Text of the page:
This sub-clause talks about a person who has positive control over a corporate debtor, only he/she can make the dynamic decisions stated in sub-clause (g), such as entering into preferential, undervalued, or fraudulent transactions. Therefore it’s clear that the expression ‘management or control’, works on the principle of ‘Noscitur a sociis‘. In simple words, it’s a rule used by courts in interpreting legislation by interpreting ambiguous words and understanding them with the words with which it is associated in the context.
(h) Has executed a guarantee in favor of a creditor
in respect of a corporate debtor against which an application for insolvency resolution made by such creditor has been admitted under this Code 5 and such guarantee has been invoked by the creditor and remains unpaid in full or part;
This ineligibility occurs when a person takes a guarantee for a corporate debtor who is Insolvent. This clause was discussed in the case of RBL BANK LTD. VS. MBL INFRASTRUCTURES LTD and it was held that- in the cases where a creditor has not invoked the guarantee or made a demand, the guarantee should not be prohibited. It means that no default in payment of dues has been made and therefore cannot be covered under sub-clause (h) of the Code.
Therefore this sub-clause has to be understood in the context of the objectives of the Code and Ordinance in general and not in their regular meaning or in the context of enforceability of the guarantee as a legal and binding contract.
(i) [Is] subject to any disability, corresponding to clauses (a) to (h), under any law in a jurisdiction outside India; or
In common parlance- any ineligibility arising from the above-mentioned clause in (i) will be effective under any law in India or outside the borders of India.
(j) Has a connected person not eligible under clauses (a) to (i)
As mentioned above, the term “connected persons” has a very broad ambit including the holding company, subsidiary company, associate company, or any related party of the proposed acquirer, its promoters, the acquirer’s board as well as the proposed management of the corporate debtor or its promoters. However, this condition would not be valid on a resolution applicant who is a financial entity and is not a related party of the corporate debtor. This explanation has been done by the apex court in the judgment made in Arcelor Mittal India Private Limited vs. Satish Kumar Gupta & Ors.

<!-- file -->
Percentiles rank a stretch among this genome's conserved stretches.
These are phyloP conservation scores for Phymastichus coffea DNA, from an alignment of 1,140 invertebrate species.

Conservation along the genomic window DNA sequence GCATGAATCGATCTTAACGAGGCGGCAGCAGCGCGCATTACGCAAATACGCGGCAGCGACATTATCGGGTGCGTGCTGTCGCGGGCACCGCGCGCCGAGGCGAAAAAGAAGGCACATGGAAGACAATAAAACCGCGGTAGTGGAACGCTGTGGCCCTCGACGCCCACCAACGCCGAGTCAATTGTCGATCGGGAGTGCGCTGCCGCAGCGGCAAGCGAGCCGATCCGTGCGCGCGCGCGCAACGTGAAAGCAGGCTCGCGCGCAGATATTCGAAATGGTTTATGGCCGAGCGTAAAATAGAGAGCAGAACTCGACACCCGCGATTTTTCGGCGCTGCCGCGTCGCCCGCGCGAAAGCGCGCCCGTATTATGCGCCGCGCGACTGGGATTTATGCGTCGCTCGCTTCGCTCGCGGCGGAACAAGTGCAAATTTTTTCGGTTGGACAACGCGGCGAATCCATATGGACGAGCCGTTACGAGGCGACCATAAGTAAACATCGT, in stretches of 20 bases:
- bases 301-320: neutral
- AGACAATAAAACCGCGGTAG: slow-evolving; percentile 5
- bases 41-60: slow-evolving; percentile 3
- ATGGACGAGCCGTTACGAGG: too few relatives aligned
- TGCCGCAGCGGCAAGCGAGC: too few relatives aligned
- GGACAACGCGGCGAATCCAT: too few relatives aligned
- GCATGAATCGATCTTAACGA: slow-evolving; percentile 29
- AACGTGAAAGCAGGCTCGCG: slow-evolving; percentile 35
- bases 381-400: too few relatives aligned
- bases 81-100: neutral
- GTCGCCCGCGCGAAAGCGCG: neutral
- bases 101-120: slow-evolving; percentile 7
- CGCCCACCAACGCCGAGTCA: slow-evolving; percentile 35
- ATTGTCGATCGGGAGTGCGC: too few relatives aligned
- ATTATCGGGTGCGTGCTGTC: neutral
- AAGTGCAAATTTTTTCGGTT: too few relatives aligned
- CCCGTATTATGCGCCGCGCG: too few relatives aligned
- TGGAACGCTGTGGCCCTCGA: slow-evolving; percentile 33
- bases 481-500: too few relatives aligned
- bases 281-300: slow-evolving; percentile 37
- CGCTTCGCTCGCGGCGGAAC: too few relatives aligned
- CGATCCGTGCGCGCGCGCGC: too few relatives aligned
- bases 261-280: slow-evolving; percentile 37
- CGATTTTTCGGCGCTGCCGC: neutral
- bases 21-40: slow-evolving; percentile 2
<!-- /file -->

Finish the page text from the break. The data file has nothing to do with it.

The affair has certainly not ceased and the question that is still in the heads is what’s going to be next? The Code is still at the initial stage and will need more interpretation before it gradually settles down. Lets just hope for better laws to be made and implemented for the development of the country.
Need for Section 29A
Section 29A was introduced in order to curtail a bar on the eligibility of the resolution applicant. Section 29A is a restrictive provision, that specifically lists down the persons who are not eligible to be resolution applicants. Section 29A in its entirety not only restricts promoters but also the people related/connected with the promoters.
However, the first version of sec. 29A was a little too rigid, and hence washed-out way too many categories from being resolution applicants.
Thus, to solve the problem a streamlined version of section 29A was introduced vide Notification dated 6th January 2020. Section 29A is now also relevant to the sale during liquidation, as well as sales outside the liquidation process, and participation in a scheme of arrangement during liquidation processes.
Nevertheless, Section 29A has excessively enlarged the scope of disqualification to the extent of drastically reducing the prospective resolution applicants based on what could be labeled as generalized criteria for disqualification wherein it does not differentiate between a genuine applicant and one with antecedents.
A similar view was expressed by the National Company Law Tribunal (“NCLT”) in the matter of RBL Bank Ltd v. MBL Infrastructure Ltd wherein it was expressed that it cannot be the intention of the legislature to disqualify the promoters as a class but to rather exclude those class of persons who may affect the credibility of the resolution process given their antecedents.
Upon commencement of the resolution process under the Code, the Board of Directors of the company stands immediately suspended and its powers and rights are vested in and exercised by the Insolvency Professional. Also, while the directors are entitled to attend the meetings of the Creditors Committee, such directors have no voting rights and neither are their recommendations binding on either the resolution professional or any member of the Creditors Committee.
However, recently the NCLT, Mumbai Bench, in a matter of Wig Associates Private Limited gave a ruling that completely disregarded the wordings of Section 29A by allowing the resolution plan offered by an applicant who was related to the director(s) the company of Wig Associates which had applied to Section 10 of IBC, triggering CIR Process against itself in August 2017.
It appeared, at that time that Bank of Baroda, being the sole financial creditor, and Wig Associates reached a one-time settlement with Mr. Mahindra Wig for the settlement of outstanding amounts.
To comply with the provisions of IBC, Mahindra Wig offered a resolution plan which was approved by the Bank of Baroda, which was later submitted following an Expression of Interest (EOI) floated in April 2018, after the IBC Amendment Act, 2018/Ordinance was passed.